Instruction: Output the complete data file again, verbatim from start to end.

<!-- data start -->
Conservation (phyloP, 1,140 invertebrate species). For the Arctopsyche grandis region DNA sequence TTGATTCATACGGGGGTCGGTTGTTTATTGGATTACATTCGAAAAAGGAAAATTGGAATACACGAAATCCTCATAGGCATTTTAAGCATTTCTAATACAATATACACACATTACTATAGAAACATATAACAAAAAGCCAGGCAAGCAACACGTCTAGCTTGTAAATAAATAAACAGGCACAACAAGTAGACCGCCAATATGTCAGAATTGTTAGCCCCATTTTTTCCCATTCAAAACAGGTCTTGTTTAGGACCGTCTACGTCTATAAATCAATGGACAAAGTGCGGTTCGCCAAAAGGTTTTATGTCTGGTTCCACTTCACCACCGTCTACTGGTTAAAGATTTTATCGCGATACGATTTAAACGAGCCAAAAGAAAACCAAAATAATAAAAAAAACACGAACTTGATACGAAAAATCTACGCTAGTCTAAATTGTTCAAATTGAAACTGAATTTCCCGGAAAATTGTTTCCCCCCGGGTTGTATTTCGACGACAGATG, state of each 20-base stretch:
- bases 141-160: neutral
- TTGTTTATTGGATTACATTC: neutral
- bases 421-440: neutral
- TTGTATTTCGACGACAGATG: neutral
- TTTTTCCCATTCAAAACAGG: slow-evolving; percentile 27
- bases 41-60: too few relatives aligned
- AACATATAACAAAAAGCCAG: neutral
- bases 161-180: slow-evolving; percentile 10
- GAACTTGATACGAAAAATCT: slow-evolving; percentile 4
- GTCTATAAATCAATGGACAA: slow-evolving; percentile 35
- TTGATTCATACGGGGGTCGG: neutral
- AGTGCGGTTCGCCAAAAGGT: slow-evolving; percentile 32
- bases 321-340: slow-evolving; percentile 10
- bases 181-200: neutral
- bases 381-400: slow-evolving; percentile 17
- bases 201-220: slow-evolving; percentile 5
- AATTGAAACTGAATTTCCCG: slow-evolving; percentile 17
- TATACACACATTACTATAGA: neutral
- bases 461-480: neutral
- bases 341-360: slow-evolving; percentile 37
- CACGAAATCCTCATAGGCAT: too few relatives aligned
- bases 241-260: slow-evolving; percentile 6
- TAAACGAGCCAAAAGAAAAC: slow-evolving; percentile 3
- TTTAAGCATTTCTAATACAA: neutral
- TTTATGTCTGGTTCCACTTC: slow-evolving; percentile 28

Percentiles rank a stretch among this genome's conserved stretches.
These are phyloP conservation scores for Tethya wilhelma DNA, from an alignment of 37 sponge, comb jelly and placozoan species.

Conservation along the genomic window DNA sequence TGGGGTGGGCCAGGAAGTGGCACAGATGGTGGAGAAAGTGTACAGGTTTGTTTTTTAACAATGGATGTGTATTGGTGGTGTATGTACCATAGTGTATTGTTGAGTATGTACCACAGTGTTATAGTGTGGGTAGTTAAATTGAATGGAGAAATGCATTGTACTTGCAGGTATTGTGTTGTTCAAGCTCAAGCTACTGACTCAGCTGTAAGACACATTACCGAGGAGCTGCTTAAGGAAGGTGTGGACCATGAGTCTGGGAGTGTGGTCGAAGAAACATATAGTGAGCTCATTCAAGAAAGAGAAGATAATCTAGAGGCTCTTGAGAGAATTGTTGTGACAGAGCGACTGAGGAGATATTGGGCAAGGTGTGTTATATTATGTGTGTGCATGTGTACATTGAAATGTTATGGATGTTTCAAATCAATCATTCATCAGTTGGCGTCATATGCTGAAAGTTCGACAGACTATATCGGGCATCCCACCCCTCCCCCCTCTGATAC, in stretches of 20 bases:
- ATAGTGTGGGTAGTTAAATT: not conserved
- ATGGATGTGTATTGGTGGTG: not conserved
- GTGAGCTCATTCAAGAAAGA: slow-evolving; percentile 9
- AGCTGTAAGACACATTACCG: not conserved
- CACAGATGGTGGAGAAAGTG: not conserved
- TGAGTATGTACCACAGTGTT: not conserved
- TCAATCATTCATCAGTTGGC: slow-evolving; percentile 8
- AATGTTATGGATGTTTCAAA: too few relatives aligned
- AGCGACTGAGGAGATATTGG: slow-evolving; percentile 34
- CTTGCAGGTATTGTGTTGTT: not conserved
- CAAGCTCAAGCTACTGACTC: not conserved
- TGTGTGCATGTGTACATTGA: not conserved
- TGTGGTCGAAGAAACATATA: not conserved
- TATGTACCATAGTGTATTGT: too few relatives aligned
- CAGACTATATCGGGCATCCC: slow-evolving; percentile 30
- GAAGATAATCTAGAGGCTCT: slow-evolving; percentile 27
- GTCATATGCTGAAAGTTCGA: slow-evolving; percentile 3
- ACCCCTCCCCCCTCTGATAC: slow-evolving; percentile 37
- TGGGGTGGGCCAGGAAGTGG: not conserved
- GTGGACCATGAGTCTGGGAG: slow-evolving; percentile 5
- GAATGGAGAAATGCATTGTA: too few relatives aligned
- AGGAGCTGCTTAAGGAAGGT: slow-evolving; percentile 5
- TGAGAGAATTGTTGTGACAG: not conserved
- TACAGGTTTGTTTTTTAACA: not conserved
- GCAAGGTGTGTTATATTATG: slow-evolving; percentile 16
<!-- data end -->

Conservation (phyloP, 1,140 invertebrate species). For the Arctopsyche grandis region DNA sequence TTGATTCATACGGGGGTCGGTTGTTTATTGGATTACATTCGAAAAAGGAAAATTGGAATACACGAAATCCTCATAGGCATTTTAAGCATTTCTAATACAATATACACACATTACTATAGAAACATATAACAAAAAGCCAGGCAAGCAACACGTCTAGCTTGTAAATAAATAAACAGGCACAACAAGTAGACCGCCAATATGTCAGAATTGTTAGCCCCATTTTTTCCCATTCAAAACAGGTCTTGTTTAGGACCGTCTACGTCTATAAATCAATGGACAAAGTGCGGTTCGCCAAAAGGTTTTATGTCTGGTTCCACTTCACCACCGTCTACTGGTTAAAGATTTTATCGCGATACGATTTAAACGAGCCAAAAGAAAACCAAAATAATAAAAAAAACACGAACTTGATACGAAAAATCTACGCTAGTCTAAATTGTTCAAATTGAAACTGAATTTCCCGGAAAATTGTTTCCCCCCGGGTTGTATTTCGACGACAGATG, state of each 20-base stretch:
- bases 141-160: neutral
- TTGTTTATTGGATTACATTC: neutral
- bases 421-440: neutral
- TTGTATTTCGACGACAGATG: neutral
- TTTTTCCCATTCAAAACAGG: slow-evolving; percentile 27
- bases 41-60: too few relatives aligned
- AACATATAACAAAAAGCCAG: neutral
- bases 161-180: slow-evolving; percentile 10
- GAACTTGATACGAAAAATCT: slow-evolving; percentile 4
- GTCTATAAATCAATGGACAA: slow-evolving; percentile 35
- TTGATTCATACGGGGGTCGG: neutral
- AGTGCGGTTCGCCAAAAGGT: slow-evolving; percentile 32
- bases 321-340: slow-evolving; percentile 10
- bases 181-200: neutral
- bases 381-400: slow-evolving; percentile 17
- bases 201-220: slow-evolving; percentile 5
- AATTGAAACTGAATTTCCCG: slow-evolving; percentile 17
- TATACACACATTACTATAGA: neutral
- bases 461-480: neutral
- bases 341-360: slow-evolving; percentile 37
- CACGAAATCCTCATAGGCAT: too few relatives aligned
- bases 241-260: slow-evolving; percentile 6
- TAAACGAGCCAAAAGAAAAC: slow-evolving; percentile 3
- TTTAAGCATTTCTAATACAA: neutral
- TTTATGTCTGGTTCCACTTC: slow-evolving; percentile 28

Percentiles rank a stretch among this genome's conserved stretches.
These are phyloP conservation scores for Tethya wilhelma DNA, from an alignment of 37 sponge, comb jelly and placozoan species.

Conservation along the genomic window DNA sequence TGGGGTGGGCCAGGAAGTGGCACAGATGGTGGAGAAAGTGTACAGGTTTGTTTTTTAACAATGGATGTGTATTGGTGGTGTATGTACCATAGTGTATTGTTGAGTATGTACCACAGTGTTATAGTGTGGGTAGTTAAATTGAATGGAGAAATGCATTGTACTTGCAGGTATTGTGTTGTTCAAGCTCAAGCTACTGACTCAGCTGTAAGACACATTACCGAGGAGCTGCTTAAGGAAGGTGTGGACCATGAGTCTGGGAGTGTGGTCGAAGAAACATATAGTGAGCTCATTCAAGAAAGAGAAGATAATCTAGAGGCTCTTGAGAGAATTGTTGTGACAGAGCGACTGAGGAGATATTGGGCAAGGTGTGTTATATTATGTGTGTGCATGTGTACATTGAAATGTTATGGATGTTTCAAATCAATCATTCATCAGTTGGCGTCATATGCTGAAAGTTCGACAGACTATATCGGGCATCCCACCCCTCCCCCCTCTGATAC, in stretches of 20 bases:
- ATAGTGTGGGTAGTTAAATT: not conserved
- ATGGATGTGTATTGGTGGTG: not conserved
- GTGAGCTCATTCAAGAAAGA: slow-evolving; percentile 9
- AGCTGTAAGACACATTACCG: not conserved
- CACAGATGGTGGAGAAAGTG: not conserved
- TGAGTATGTACCACAGTGTT: not conserved
- TCAATCATTCATCAGTTGGC: slow-evolving; percentile 8
- AATGTTATGGATGTTTCAAA: too few relatives aligned
- AGCGACTGAGGAGATATTGG: slow-evolving; percentile 34
- CTTGCAGGTATTGTGTTGTT: not conserved
- CAAGCTCAAGCTACTGACTC: not conserved
- TGTGTGCATGTGTACATTGA: not conserved
- TGTGGTCGAAGAAACATATA: not conserved
- TATGTACCATAGTGTATTGT: too few relatives aligned
- CAGACTATATCGGGCATCCC: slow-evolving; percentile 30
- GAAGATAATCTAGAGGCTCT: slow-evolving; percentile 27
- GTCATATGCTGAAAGTTCGA: slow-evolving; percentile 3
- ACCCCTCCCCCCTCTGATAC: slow-evolving; percentile 37
- TGGGGTGGGCCAGGAAGTGG: not conserved
- GTGGACCATGAGTCTGGGAG: slow-evolving; percentile 5
- GAATGGAGAAATGCATTGTA: too few relatives aligned
- AGGAGCTGCTTAAGGAAGGT: slow-evolving; percentile 5
- TGAGAGAATTGTTGTGACAG: not conserved
- TACAGGTTTGTTTTTTAACA: not conserved
- GCAAGGTGTGTTATATTATG: slow-evolving; percentile 16